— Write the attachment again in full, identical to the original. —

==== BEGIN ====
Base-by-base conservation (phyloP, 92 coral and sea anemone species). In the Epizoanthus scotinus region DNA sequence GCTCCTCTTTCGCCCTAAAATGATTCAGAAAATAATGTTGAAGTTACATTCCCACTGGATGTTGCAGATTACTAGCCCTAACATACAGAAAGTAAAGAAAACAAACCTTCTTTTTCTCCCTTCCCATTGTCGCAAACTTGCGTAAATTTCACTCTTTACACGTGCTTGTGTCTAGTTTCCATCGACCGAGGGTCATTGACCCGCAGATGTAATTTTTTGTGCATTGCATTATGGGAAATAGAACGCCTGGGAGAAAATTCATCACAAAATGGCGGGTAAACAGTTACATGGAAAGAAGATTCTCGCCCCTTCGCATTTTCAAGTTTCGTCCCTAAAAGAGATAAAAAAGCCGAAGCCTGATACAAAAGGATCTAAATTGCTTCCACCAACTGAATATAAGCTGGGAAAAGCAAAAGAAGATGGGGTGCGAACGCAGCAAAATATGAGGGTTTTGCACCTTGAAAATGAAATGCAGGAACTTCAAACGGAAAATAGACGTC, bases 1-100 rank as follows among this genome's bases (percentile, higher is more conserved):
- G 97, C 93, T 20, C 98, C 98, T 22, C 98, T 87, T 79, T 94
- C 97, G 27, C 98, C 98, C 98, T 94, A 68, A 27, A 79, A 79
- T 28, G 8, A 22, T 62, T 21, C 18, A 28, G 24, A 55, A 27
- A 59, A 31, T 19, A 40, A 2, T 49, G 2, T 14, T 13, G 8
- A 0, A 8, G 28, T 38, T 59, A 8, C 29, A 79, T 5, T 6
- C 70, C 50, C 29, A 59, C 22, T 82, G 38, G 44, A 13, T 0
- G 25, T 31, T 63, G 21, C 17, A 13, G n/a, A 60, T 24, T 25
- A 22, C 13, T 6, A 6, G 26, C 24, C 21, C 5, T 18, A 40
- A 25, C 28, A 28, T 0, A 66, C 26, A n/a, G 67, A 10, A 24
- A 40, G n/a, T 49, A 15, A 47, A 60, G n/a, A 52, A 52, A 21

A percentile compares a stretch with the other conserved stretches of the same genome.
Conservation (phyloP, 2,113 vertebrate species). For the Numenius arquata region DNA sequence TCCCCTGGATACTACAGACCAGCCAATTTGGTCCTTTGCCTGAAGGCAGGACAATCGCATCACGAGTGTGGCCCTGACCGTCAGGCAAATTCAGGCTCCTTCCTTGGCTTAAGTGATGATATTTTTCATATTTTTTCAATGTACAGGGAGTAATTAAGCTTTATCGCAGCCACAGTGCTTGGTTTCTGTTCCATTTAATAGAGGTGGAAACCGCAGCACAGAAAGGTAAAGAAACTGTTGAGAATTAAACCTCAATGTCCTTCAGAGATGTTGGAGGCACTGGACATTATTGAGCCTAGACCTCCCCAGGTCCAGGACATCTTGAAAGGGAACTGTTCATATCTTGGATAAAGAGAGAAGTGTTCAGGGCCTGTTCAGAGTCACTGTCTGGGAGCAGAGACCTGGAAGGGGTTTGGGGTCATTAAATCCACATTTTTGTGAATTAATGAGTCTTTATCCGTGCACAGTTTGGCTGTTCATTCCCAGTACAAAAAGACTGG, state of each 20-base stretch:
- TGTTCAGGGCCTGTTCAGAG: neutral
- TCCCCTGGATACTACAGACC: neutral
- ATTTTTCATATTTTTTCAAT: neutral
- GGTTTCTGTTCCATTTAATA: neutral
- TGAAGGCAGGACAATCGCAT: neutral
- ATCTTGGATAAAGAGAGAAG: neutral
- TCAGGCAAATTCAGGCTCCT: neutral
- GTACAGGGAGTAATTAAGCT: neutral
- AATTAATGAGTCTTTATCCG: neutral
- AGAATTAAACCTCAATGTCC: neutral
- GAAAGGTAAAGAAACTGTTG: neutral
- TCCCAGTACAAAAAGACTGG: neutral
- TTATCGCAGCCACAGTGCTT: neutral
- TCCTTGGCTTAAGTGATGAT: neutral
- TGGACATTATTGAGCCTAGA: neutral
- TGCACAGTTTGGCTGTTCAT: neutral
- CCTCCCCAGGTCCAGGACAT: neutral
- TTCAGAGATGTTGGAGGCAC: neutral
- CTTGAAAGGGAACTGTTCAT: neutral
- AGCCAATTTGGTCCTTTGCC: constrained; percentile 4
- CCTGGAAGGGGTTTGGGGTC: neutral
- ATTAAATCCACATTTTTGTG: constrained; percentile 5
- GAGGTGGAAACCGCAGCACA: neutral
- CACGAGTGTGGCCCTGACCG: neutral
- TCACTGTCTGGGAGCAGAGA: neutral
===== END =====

Base-by-base conservation (phyloP, 92 coral and sea anemone species). In the Epizoanthus scotinus region DNA sequence GCTCCTCTTTCGCCCTAAAATGATTCAGAAAATAATGTTGAAGTTACATTCCCACTGGATGTTGCAGATTACTAGCCCTAACATACAGAAAGTAAAGAAAACAAACCTTCTTTTTCTCCCTTCCCATTGTCGCAAACTTGCGTAAATTTCACTCTTTACACGTGCTTGTGTCTAGTTTCCATCGACCGAGGGTCATTGACCCGCAGATGTAATTTTTTGTGCATTGCATTATGGGAAATAGAACGCCTGGGAGAAAATTCATCACAAAATGGCGGGTAAACAGTTACATGGAAAGAAGATTCTCGCCCCTTCGCATTTTCAAGTTTCGTCCCTAAAAGAGATAAAAAAGCCGAAGCCTGATACAAAAGGATCTAAATTGCTTCCACCAACTGAATATAAGCTGGGAAAAGCAAAAGAAGATGGGGTGCGAACGCAGCAAAATATGAGGGTTTTGCACCTTGAAAATGAAATGCAGGAACTTCAAACGGAAAATAGACGTC, bases 1-100 rank as follows among this genome's bases (percentile, higher is more conserved):
- G 97, C 93, T 20, C 98, C 98, T 22, C 98, T 87, T 79, T 94
- C 97, G 27, C 98, C 98, C 98, T 94, A 68, A 27, A 79, A 79
- T 28, G 8, A 22, T 62, T 21, C 18, A 28, G 24, A 55, A 27
- A 59, A 31, T 19, A 40, A 2, T 49, G 2, T 14, T 13, G 8
- A 0, A 8, G 28, T 38, T 59, A 8, C 29, A 79, T 5, T 6
- C 70, C 50, C 29, A 59, C 22, T 82, G 38, G 44, A 13, T 0
- G 25, T 31, T 63, G 21, C 17, A 13, G n/a, A 60, T 24, T 25
- A 22, C 13, T 6, A 6, G 26, C 24, C 21, C 5, T 18, A 40
- A 25, C 28, A 28, T 0, A 66, C 26, A n/a, G 67, A 10, A 24
- A 40, G n/a, T 49, A 15, A 47, A 60, G n/a, A 52, A 52, A 21

A percentile compares a stretch with the other conserved stretches of the same genome.
Conservation (phyloP, 2,113 vertebrate species). For the Numenius arquata region DNA sequence TCCCCTGGATACTACAGACCAGCCAATTTGGTCCTTTGCCTGAAGGCAGGACAATCGCATCACGAGTGTGGCCCTGACCGTCAGGCAAATTCAGGCTCCTTCCTTGGCTTAAGTGATGATATTTTTCATATTTTTTCAATGTACAGGGAGTAATTAAGCTTTATCGCAGCCACAGTGCTTGGTTTCTGTTCCATTTAATAGAGGTGGAAACCGCAGCACAGAAAGGTAAAGAAACTGTTGAGAATTAAACCTCAATGTCCTTCAGAGATGTTGGAGGCACTGGACATTATTGAGCCTAGACCTCCCCAGGTCCAGGACATCTTGAAAGGGAACTGTTCATATCTTGGATAAAGAGAGAAGTGTTCAGGGCCTGTTCAGAGTCACTGTCTGGGAGCAGAGACCTGGAAGGGGTTTGGGGTCATTAAATCCACATTTTTGTGAATTAATGAGTCTTTATCCGTGCACAGTTTGGCTGTTCATTCCCAGTACAAAAAGACTGG, state of each 20-base stretch:
- TGTTCAGGGCCTGTTCAGAG: neutral
- TCCCCTGGATACTACAGACC: neutral
- ATTTTTCATATTTTTTCAAT: neutral
- GGTTTCTGTTCCATTTAATA: neutral
- TGAAGGCAGGACAATCGCAT: neutral
- ATCTTGGATAAAGAGAGAAG: neutral
- TCAGGCAAATTCAGGCTCCT: neutral
- GTACAGGGAGTAATTAAGCT: neutral
- AATTAATGAGTCTTTATCCG: neutral
- AGAATTAAACCTCAATGTCC: neutral
- GAAAGGTAAAGAAACTGTTG: neutral
- TCCCAGTACAAAAAGACTGG: neutral
- TTATCGCAGCCACAGTGCTT: neutral
- TCCTTGGCTTAAGTGATGAT: neutral
- TGGACATTATTGAGCCTAGA: neutral
- TGCACAGTTTGGCTGTTCAT: neutral
- CCTCCCCAGGTCCAGGACAT: neutral
- TTCAGAGATGTTGGAGGCAC: neutral
- CTTGAAAGGGAACTGTTCAT: neutral
- AGCCAATTTGGTCCTTTGCC: constrained; percentile 4
- CCTGGAAGGGGTTTGGGGTC: neutral
- ATTAAATCCACATTTTTGTG: constrained; percentile 5
- GAGGTGGAAACCGCAGCACA: neutral
- CACGAGTGTGGCCCTGACCG: neutral
- TCACTGTCTGGGAGCAGAGA: neutral